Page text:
Copyrighted material

U.S. Opposes International Conference on Terrorism

by Thalif Deen

NATO bombing could be considered terrorist act
(IPS) UNITED NATIONS -- The United States has expressed strong reservations over a Third World proposal for a major international conference to combat terrorism.

U.S. delegate Robert Rosenstock says such a conference will have no "practical benefits."

"The issues suggested as possible subjects at such a conference had historically confounded a practical solution," he warns.

The proposed conference, backed by the 119-member Non-Aligned Movement (NAM) of Third World nations, will try to tackle several sensitive subjects, including one of the most politically-divisive issues at the United Nations: how to distinguish a "terrorist" from a "freedom fighter."

Should Hizbollah fighters, battling to oust the Israeli army from southern Lebanon, be labeled terrorists or freedom fighters? Is Hamas, which is engaged in a bloody fight over the Israeli occupation of the West Bank and Gaza, a liberation movement or a terrorist organization?

An equally controversial issue that could come up at the conference is the subject of "state terrorism." For example, should military attacks by armed forces of any State be deemed acts of terrorism when civilians are killed?

Another question is the extent to which last year's NATO bombings of the former Yugoslavia could be regarded as acts of terrorism and a violation of the national sovereignty of a UN member state.

An argument could also be made that the continued Israeli aerial bombing of southern Lebanon is a classic example of State terrorism.

Cuba also claims to be victim of state terrorism
These are some of the issues that came up before the UN's Ad hoc Committee on Terrorism when it began a February debate on the feasibility of holding an international conference on terrorism.

Rosenstock told the Committee that a conference on terrorism would distract from pragmatic measures that could and should be taken -- such as steps to facilitate and encourage universal adherence to the 11 terrorism conventions adopted by the United Nations.

The U.S. delegate also pointed out that an effective vehicle to discuss these issues would be the 188-member General Assembly, which annually adopts more than half a dozen UN resolutions relating to terrorism.

Rosenstock questioned whether an international conference on terrorism would be "a useful stimulus or a costly distraction."

Ambassador Gao Feng of China, on the other hand, said his government supported the convening of a conference, and believed that such a high-level meeting would facilitate a consensus on combating terrorism.

"It would, furthermore, deter terrorists," he said, arguing that "terrorism was a serious scourge faced by the international community that undermined and indiscriminately violated the life and property of innocent people."

"China opposed terrorist acts by anybody for any purpose," he added.

John Holmes of Canada told the Committee that a successful meeting on terrorism would be possible only if there was a broad consensus both on the outcome and the format of the conference.

Canada, he said, was open to the idea of an international conference, but a lot of work needed to be done to build a consensus.

Holmes said that Canada stressed the importance of implementing treaties that had already been concluded. Everyone, he said, should be working actively to get the treaties signed.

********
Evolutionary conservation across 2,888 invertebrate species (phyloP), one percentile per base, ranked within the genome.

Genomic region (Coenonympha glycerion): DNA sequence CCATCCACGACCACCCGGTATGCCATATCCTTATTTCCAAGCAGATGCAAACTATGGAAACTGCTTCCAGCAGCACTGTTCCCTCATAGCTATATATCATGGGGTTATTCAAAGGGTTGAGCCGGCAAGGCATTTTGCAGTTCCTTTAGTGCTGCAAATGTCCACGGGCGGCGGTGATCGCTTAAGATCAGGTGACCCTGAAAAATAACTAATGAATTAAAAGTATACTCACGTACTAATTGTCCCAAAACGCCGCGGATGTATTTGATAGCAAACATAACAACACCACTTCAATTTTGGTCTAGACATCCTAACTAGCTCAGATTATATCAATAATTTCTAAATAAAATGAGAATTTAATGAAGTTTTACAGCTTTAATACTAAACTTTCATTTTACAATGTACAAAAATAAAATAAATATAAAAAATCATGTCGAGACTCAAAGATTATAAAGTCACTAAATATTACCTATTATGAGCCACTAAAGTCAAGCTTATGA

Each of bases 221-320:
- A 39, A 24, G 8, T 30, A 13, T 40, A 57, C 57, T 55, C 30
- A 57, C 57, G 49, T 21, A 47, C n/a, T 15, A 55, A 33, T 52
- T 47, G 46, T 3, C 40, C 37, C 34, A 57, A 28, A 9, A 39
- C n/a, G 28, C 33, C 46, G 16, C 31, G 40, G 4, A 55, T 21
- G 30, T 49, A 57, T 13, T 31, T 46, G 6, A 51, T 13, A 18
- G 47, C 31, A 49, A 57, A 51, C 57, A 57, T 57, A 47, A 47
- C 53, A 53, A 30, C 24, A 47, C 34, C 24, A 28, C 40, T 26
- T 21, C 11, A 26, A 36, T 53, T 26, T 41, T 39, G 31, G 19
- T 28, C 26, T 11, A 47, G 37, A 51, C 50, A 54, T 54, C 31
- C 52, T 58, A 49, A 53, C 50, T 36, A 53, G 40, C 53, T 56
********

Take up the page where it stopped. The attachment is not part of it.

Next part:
During the last three years, the United Nations has established two new conventions: the International Convention For the Suppression of Terrorist Financing (1999) and the UN Convention on the Suppression of Terrorist Bombings (1997).

Meanwhile, India has proposed a comprehensive omnibus convention against terrorism which will combine elements of all 11 existing conventions into a single treaty.

Abdul Munim al-Kadhe of Iraq said one of the weaknesses of UN conventions was that they did not have a clear-cut definition of terrorism.

"Any definition of terrorism should take into account the distinction between terrorism and the legitimate struggle of peoples for recovery of their lands and freedom," he pointed out.

Houssam Asaad Diab of Lebanon said Israeli aggression against Lebanon and Lebanese civilians were prime examples of State terrorism.

"The use of State force against civilians for political purposes was clearly State terrorism," he added.

Rafael Dausa Cespedes of Cuba told the Committee that for the past 40 years, the people of Cuba had been the victims of terrorism "encouraged and tolerated by neighboring countries."

In January, he said, an aircraft based in the U.S. and crewed by residents of the U.S. violated Cuban air space and overflew a no-fly zone, which included a group of buildings in densely populated areas, dropping objects that endangered and terrorized citizens.

"The impunity with which individuals in the U.S. had acted in planning and financing activities against Cuba illustrated how such acts had been encouraged for four decades," he added.

At the end of last year, he said, a group of North Americans who had confessed to attempts to assassinate Cuban President Fidel Castro while he was visiting Venezuela were allowed to go free.

The convening of an international conference on terrorism, he argued, could represent a significant contribution toward the definition of terrorism and help devise practical measures to deal with terrorism.

The Committee, which adjourned its week-long session on Feb. 18, is expected to meet in September to study the proposal further.

Comments? Send a letter to the editor.

Albion Monitor April 3, 2000 (

All Rights Reserved.

Contact for permission to use in any format.